Drupal Workshop Introduction to Drupal Part 1: Web Content Management, Advantages/Disadvantages of Drupal, Drupal terminology, Drupal technology, directories.

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    24-Dec-2015

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  • Slide 1
  • Drupal Workshop Introduction to Drupal Part 1: Web Content Management, Advantages/Disadvantages of Drupal, Drupal terminology, Drupal technology, directories
  • Slide 2
  • Disclaimer and Copyright This presentation was created by Jennifer Hodgdon of Poplar ProductivityWare LLC. This presentation is placed in the public domain. You are therefore granted permission to use and modify this presentation as you wish. However, an attribution to the source is always appreciated. Information contained here is believed to be accurate, but is presented with no warranty as to its accuracy. Use at your own risk.
  • Slide 3
  • What does using a Content Management System (CMS) buy you? Content and settings stored in a database: edit content, menus, navigation, etc. on the web Web pages are generated by scripts from information in the database, not stored as individual files Enter information once, display in different ways on different pages (lists, grids, calendars, ) Content is separate from style/presentation, so style is consistent across site Permissions system: different users have permission to do different actions on the site
  • Slide 4
  • What are your options? Many Content Management Systems (CMS) are available: Drupal Joomla WordPress Expression Engine WebGUI Plone
  • Slide 5
  • Advantages of Drupal Free and Open Source software You dont have to pay for a software license You can modify the software Large and vibrant community of users and developers Many people testing it, finding security issues, etc. Many modules freely available from developers Many people donating their time to writing documentation, helping new users, etc. Flexible architecture You can create your own modules for custom features You can create your own themes for custom design Based on standards: Core software is PHP/MySQL, giving many hosting options Output uses XHTML, CSS, JavaScript, so compatible with most browsers
  • Slide 6
  • Disadvantages of Drupal Flexibility = Complexity May not be the best alternative for simple or single- functionality sites Takes some time to learn Takes some time to set up Free and Open Source = No guarantees Free support options may or may not be responsive (but you can pay for support) Features you need may or may not be available Your feature requests and bug reports may or may not be acted upon
  • Slide 7
  • What types of sites is Drupal good for? Examples: http://www.pdx.edu/ Showcase: University web site. http://www.symantec.com/connect/ Interaction and Community: Visitors can submit and answer questions http://www.symantec.com/connect/ See http://drupal.org/cases for more
  • Slide 8
  • Technology of Drupal Drupal runs on a LAMP platform: L = Linux operating system(but it can also run on Windows, Mac) A = Apache web server (but it can also run on other web servers; not so well on Microsoft IIS as on Apache) M = MySQL database (but it can also run on PostgreSQL, SQLite, and others) P = PHP scripting language (no choices there!)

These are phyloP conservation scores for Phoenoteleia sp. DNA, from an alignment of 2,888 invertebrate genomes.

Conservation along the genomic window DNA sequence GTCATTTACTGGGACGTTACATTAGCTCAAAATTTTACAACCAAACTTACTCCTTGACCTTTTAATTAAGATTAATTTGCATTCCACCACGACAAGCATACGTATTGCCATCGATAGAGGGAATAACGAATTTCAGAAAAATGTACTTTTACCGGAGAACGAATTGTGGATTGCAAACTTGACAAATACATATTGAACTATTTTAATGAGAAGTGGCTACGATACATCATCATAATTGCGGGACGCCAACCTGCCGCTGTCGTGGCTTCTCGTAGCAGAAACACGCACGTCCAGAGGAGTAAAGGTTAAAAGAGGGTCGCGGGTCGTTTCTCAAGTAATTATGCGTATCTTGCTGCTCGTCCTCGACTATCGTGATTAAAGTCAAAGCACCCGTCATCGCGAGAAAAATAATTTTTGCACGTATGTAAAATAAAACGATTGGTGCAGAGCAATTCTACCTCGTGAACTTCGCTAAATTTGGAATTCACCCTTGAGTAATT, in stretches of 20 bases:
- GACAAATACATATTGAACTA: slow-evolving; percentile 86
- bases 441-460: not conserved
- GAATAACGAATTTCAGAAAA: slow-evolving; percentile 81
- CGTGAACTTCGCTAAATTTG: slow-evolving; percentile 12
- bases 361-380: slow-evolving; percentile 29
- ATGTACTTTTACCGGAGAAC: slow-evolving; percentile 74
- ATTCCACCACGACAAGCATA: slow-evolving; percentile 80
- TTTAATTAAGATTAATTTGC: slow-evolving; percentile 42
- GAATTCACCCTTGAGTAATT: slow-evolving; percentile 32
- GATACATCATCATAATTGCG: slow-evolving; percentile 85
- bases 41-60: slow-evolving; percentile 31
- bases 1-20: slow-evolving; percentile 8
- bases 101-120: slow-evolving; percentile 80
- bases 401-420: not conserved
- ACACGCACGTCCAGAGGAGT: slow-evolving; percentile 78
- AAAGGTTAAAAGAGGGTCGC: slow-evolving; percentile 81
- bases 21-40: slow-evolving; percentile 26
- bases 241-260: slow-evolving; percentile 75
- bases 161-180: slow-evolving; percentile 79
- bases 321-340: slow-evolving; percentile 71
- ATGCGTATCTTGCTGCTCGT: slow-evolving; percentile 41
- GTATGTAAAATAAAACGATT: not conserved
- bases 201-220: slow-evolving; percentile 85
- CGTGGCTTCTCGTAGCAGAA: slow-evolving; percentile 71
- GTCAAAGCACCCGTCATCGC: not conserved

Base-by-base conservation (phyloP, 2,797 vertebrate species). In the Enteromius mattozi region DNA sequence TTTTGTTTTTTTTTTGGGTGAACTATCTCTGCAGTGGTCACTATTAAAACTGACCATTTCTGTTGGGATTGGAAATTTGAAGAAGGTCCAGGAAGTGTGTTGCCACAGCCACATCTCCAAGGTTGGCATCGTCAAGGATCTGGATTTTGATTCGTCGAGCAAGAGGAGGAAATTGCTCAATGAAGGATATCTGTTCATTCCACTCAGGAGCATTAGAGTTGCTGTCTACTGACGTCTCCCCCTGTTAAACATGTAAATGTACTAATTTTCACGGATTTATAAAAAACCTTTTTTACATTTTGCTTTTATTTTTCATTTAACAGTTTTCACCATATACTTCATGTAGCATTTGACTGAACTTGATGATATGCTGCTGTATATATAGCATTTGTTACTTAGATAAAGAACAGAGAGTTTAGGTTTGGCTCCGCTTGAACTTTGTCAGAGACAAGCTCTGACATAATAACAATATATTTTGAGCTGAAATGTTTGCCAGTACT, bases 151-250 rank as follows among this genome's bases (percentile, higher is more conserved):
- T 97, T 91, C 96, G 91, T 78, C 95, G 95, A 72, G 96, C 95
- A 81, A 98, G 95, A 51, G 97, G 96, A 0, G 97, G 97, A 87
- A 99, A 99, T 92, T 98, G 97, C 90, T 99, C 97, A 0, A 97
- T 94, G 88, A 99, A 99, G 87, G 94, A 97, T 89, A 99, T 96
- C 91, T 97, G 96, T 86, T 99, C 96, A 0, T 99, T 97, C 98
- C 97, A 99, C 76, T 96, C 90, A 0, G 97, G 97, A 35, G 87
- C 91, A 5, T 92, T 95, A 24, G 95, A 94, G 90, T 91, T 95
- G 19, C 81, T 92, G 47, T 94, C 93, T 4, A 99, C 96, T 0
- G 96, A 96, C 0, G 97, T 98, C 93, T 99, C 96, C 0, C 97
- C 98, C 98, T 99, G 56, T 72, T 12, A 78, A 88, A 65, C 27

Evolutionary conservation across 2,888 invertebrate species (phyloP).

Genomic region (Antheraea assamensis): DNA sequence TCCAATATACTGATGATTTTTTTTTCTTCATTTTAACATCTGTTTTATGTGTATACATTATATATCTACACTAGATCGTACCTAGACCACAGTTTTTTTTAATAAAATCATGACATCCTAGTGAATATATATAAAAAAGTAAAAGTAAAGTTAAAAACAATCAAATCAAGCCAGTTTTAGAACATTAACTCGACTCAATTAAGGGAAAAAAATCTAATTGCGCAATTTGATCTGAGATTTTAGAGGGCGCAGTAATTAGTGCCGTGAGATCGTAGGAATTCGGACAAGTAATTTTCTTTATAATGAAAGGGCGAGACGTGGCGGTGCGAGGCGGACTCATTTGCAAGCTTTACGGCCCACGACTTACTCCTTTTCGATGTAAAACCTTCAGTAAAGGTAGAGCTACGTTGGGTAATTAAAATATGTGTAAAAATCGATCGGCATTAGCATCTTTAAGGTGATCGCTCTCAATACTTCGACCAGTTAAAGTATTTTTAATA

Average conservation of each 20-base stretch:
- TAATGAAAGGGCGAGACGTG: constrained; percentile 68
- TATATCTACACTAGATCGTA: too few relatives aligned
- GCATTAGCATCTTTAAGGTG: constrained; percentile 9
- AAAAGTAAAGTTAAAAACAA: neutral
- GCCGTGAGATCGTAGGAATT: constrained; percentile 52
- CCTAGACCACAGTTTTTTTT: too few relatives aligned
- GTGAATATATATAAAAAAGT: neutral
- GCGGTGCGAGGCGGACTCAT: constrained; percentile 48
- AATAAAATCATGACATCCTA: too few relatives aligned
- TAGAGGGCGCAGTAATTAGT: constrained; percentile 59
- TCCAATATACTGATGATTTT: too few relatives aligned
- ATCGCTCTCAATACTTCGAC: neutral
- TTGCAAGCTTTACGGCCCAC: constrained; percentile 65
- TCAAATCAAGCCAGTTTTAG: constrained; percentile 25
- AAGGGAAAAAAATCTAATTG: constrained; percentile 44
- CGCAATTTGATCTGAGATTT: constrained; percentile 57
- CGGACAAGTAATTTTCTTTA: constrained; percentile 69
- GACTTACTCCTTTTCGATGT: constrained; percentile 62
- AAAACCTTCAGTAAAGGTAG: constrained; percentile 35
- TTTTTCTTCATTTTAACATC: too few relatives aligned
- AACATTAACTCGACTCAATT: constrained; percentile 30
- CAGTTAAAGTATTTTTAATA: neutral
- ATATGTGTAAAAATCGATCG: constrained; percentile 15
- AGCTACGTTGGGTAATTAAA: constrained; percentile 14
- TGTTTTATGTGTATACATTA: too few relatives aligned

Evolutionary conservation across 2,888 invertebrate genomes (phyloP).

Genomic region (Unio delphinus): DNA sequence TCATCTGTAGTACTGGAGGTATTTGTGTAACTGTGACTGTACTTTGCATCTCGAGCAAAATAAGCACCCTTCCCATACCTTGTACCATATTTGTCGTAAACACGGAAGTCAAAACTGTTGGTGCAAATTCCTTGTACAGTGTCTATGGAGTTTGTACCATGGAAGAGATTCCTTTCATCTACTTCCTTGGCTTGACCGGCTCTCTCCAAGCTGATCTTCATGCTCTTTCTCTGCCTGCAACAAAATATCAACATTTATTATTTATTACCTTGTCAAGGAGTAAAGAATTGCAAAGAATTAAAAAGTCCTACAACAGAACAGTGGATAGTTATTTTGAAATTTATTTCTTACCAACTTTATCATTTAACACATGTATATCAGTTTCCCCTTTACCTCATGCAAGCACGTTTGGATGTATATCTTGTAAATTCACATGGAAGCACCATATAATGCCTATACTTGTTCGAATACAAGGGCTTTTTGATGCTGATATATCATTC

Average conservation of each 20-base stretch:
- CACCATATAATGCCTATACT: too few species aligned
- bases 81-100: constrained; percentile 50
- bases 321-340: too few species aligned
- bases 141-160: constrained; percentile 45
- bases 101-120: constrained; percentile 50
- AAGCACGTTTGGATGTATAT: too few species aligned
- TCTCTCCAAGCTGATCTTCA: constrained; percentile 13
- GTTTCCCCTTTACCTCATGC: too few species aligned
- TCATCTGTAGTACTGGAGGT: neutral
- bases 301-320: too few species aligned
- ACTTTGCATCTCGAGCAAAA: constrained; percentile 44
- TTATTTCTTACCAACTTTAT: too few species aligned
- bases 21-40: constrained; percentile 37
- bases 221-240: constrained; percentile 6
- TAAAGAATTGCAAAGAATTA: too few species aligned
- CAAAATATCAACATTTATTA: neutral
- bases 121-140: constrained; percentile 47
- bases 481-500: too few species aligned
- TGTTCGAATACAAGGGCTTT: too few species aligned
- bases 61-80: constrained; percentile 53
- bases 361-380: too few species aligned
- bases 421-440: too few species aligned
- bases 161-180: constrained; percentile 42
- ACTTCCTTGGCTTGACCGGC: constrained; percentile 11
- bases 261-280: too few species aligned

• Slide 9
  • Drupal Terminology Module Def: Add-on code that adds functionality to Drupal Can be core (comes with Drupal), contributed (download and install separately), or custom (written specifically for your site) Examples: Forum, Blog, Web Form Theme Def: Set of PHP files, CSS files, and images that defines the layout and styles for your site Can be core, contributed, or custom Path Def: Part of the URL of your site that follows the base URL for your site. For example, in http://example.com/node/add, the path is node/add
  • Slide 10
  • Drupal Terminology p. 2 User Def: Anyone who visits your site Non-logged-in visitors are known as anonymous Users with accounts are assigned to roles that you can define, such as Master Admin, Content Editor, Member Permissions are generally assigned by role Content Item (called Node prior to Drupal 7) Def: A piece of content on your site, which could be displayed on its own page or as part of another page (or both) Basic content items have a Title, Body, a unique ID number, and some meta-data (creation time, last updated, author, etc.) Each item also has a content type, such as Page, Article, Press release, Event, or Member profile. Content types can have additional custom fields besides Title and Body, such as location, event date, banner image, etc.
  • Slide 11
  • Drupal Terminology p. 3 Taxonomy Def: Categories, tags, or other classifications that can be applied to content on your site Menu Def: List of links to pages on your site, generally used for navigation in headers, sidebars, footers Weight Def: Number that defines the order of a list, such as of menu items. Larger numbers sink to the bottom of the list. Block Def: Text, links, images, etc. that can be placed in a region of your sites theme (header, sidebar, footer, etc.), and configured to display on one or more pages
  • Slide 12
  • Drupals Directory Structure Drupals core areas (DO NOT MODIFY!): (files such as index.php,.htaccess, install.php, update.php) (you might need to modify.htaccess only) includes misc modules profiles scripts themes Contributed and custom modules, themes, and libraries to be shared by all sites hosted here: sites/all modules themes libraries Subdirectories defining the individual web sites hosted here: sites/(other subdirectories) settings.php (file) modules (directory) themes (directory)

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